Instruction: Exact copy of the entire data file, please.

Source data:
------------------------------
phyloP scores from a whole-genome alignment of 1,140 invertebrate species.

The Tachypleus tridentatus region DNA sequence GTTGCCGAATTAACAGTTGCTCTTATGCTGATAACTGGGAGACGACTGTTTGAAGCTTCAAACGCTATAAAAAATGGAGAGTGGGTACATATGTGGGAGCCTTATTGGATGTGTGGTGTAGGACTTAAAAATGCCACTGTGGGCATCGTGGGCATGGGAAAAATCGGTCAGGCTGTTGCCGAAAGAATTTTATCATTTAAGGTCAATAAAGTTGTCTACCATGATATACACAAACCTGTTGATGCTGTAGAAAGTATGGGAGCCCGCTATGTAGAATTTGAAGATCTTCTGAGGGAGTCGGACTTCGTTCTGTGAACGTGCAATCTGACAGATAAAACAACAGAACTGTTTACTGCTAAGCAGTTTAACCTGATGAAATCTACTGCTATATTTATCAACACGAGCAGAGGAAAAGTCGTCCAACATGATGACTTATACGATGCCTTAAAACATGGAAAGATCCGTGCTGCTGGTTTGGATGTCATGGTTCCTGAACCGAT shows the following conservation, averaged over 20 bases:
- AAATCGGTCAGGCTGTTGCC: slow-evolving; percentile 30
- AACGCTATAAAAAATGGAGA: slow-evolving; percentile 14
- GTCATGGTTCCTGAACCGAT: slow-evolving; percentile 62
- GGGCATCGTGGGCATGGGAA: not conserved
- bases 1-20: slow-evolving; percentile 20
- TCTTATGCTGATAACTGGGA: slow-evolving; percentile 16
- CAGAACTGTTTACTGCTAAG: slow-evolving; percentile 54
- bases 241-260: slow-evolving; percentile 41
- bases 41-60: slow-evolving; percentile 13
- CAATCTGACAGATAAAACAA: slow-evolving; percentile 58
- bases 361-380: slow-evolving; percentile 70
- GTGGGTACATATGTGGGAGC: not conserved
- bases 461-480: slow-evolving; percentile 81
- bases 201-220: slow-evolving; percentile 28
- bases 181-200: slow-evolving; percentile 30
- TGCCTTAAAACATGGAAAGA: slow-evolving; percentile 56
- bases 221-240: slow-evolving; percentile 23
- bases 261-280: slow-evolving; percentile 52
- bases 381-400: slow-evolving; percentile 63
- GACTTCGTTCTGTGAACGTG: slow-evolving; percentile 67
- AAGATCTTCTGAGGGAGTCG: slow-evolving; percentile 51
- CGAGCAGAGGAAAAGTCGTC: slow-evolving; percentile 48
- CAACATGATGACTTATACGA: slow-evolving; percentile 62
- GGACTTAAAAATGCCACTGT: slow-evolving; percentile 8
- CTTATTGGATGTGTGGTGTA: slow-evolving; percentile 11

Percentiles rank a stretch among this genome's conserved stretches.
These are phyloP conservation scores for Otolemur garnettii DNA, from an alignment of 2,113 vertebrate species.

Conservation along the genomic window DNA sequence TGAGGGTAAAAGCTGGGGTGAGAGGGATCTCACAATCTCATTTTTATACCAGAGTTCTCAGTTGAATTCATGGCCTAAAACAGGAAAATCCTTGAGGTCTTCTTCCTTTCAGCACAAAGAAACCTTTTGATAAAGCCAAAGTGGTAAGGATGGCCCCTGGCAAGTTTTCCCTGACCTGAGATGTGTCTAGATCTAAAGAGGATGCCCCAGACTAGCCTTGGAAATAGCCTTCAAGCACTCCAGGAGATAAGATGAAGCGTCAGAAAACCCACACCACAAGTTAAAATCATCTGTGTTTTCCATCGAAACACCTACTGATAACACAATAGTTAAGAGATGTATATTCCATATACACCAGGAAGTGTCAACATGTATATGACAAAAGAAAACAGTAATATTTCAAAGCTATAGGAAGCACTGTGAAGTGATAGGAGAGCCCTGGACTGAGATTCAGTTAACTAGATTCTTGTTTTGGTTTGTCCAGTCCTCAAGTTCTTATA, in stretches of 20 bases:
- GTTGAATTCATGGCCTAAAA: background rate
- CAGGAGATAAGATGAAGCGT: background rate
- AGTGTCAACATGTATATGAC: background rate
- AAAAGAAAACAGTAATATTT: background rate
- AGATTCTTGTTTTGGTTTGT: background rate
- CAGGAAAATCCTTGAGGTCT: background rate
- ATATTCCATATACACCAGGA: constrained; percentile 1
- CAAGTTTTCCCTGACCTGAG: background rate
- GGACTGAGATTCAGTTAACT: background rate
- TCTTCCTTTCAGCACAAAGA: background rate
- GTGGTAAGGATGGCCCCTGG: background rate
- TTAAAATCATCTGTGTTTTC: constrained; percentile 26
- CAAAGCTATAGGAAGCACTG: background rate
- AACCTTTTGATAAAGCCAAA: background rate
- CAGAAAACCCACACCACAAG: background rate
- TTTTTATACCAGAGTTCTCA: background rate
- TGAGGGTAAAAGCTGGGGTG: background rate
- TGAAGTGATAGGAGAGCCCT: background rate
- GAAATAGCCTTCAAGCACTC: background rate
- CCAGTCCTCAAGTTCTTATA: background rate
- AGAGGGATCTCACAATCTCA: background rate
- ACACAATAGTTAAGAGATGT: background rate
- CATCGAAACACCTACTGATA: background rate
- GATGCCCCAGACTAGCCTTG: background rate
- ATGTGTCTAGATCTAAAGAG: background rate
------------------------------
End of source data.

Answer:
phyloP scores from a whole-genome alignment of 1,140 invertebrate species.

The Tachypleus tridentatus region DNA sequence GTTGCCGAATTAACAGTTGCTCTTATGCTGATAACTGGGAGACGACTGTTTGAAGCTTCAAACGCTATAAAAAATGGAGAGTGGGTACATATGTGGGAGCCTTATTGGATGTGTGGTGTAGGACTTAAAAATGCCACTGTGGGCATCGTGGGCATGGGAAAAATCGGTCAGGCTGTTGCCGAAAGAATTTTATCATTTAAGGTCAATAAAGTTGTCTACCATGATATACACAAACCTGTTGATGCTGTAGAAAGTATGGGAGCCCGCTATGTAGAATTTGAAGATCTTCTGAGGGAGTCGGACTTCGTTCTGTGAACGTGCAATCTGACAGATAAAACAACAGAACTGTTTACTGCTAAGCAGTTTAACCTGATGAAATCTACTGCTATATTTATCAACACGAGCAGAGGAAAAGTCGTCCAACATGATGACTTATACGATGCCTTAAAACATGGAAAGATCCGTGCTGCTGGTTTGGATGTCATGGTTCCTGAACCGAT shows the following conservation, averaged over 20 bases:
- AAATCGGTCAGGCTGTTGCC: slow-evolving; percentile 30
- AACGCTATAAAAAATGGAGA: slow-evolving; percentile 14
- GTCATGGTTCCTGAACCGAT: slow-evolving; percentile 62
- GGGCATCGTGGGCATGGGAA: not conserved
- bases 1-20: slow-evolving; percentile 20
- TCTTATGCTGATAACTGGGA: slow-evolving; percentile 16
- CAGAACTGTTTACTGCTAAG: slow-evolving; percentile 54
- bases 241-260: slow-evolving; percentile 41
- bases 41-60: slow-evolving; percentile 13
- CAATCTGACAGATAAAACAA: slow-evolving; percentile 58
- bases 361-380: slow-evolving; percentile 70
- GTGGGTACATATGTGGGAGC: not conserved
- bases 461-480: slow-evolving; percentile 81
- bases 201-220: slow-evolving; percentile 28
- bases 181-200: slow-evolving; percentile 30
- TGCCTTAAAACATGGAAAGA: slow-evolving; percentile 56
- bases 221-240: slow-evolving; percentile 23
- bases 261-280: slow-evolving; percentile 52
- bases 381-400: slow-evolving; percentile 63
- GACTTCGTTCTGTGAACGTG: slow-evolving; percentile 67
- AAGATCTTCTGAGGGAGTCG: slow-evolving; percentile 51
- CGAGCAGAGGAAAAGTCGTC: slow-evolving; percentile 48
- CAACATGATGACTTATACGA: slow-evolving; percentile 62
- GGACTTAAAAATGCCACTGT: slow-evolving; percentile 8
- CTTATTGGATGTGTGGTGTA: slow-evolving; percentile 11

Percentiles rank a stretch among this genome's conserved stretches.
These are phyloP conservation scores for Otolemur garnettii DNA, from an alignment of 2,113 vertebrate species.

Conservation along the genomic window DNA sequence TGAGGGTAAAAGCTGGGGTGAGAGGGATCTCACAATCTCATTTTTATACCAGAGTTCTCAGTTGAATTCATGGCCTAAAACAGGAAAATCCTTGAGGTCTTCTTCCTTTCAGCACAAAGAAACCTTTTGATAAAGCCAAAGTGGTAAGGATGGCCCCTGGCAAGTTTTCCCTGACCTGAGATGTGTCTAGATCTAAAGAGGATGCCCCAGACTAGCCTTGGAAATAGCCTTCAAGCACTCCAGGAGATAAGATGAAGCGTCAGAAAACCCACACCACAAGTTAAAATCATCTGTGTTTTCCATCGAAACACCTACTGATAACACAATAGTTAAGAGATGTATATTCCATATACACCAGGAAGTGTCAACATGTATATGACAAAAGAAAACAGTAATATTTCAAAGCTATAGGAAGCACTGTGAAGTGATAGGAGAGCCCTGGACTGAGATTCAGTTAACTAGATTCTTGTTTTGGTTTGTCCAGTCCTCAAGTTCTTATA, in stretches of 20 bases:
- GTTGAATTCATGGCCTAAAA: background rate
- CAGGAGATAAGATGAAGCGT: background rate
- AGTGTCAACATGTATATGAC: background rate
- AAAAGAAAACAGTAATATTT: background rate
- AGATTCTTGTTTTGGTTTGT: background rate
- CAGGAAAATCCTTGAGGTCT: background rate
- ATATTCCATATACACCAGGA: constrained; percentile 1
- CAAGTTTTCCCTGACCTGAG: background rate
- GGACTGAGATTCAGTTAACT: background rate
- TCTTCCTTTCAGCACAAAGA: background rate
- GTGGTAAGGATGGCCCCTGG: background rate
- TTAAAATCATCTGTGTTTTC: constrained; percentile 26
- CAAAGCTATAGGAAGCACTG: background rate
- AACCTTTTGATAAAGCCAAA: background rate
- CAGAAAACCCACACCACAAG: background rate
- TTTTTATACCAGAGTTCTCA: background rate
- TGAGGGTAAAAGCTGGGGTG: background rate
- TGAAGTGATAGGAGAGCCCT: background rate
- GAAATAGCCTTCAAGCACTC: background rate
- CCAGTCCTCAAGTTCTTATA: background rate
- AGAGGGATCTCACAATCTCA: background rate
- ACACAATAGTTAAGAGATGT: background rate
- CATCGAAACACCTACTGATA: background rate
- GATGCCCCAGACTAGCCTTG: background rate
- ATGTGTCTAGATCTAAAGAG: background rate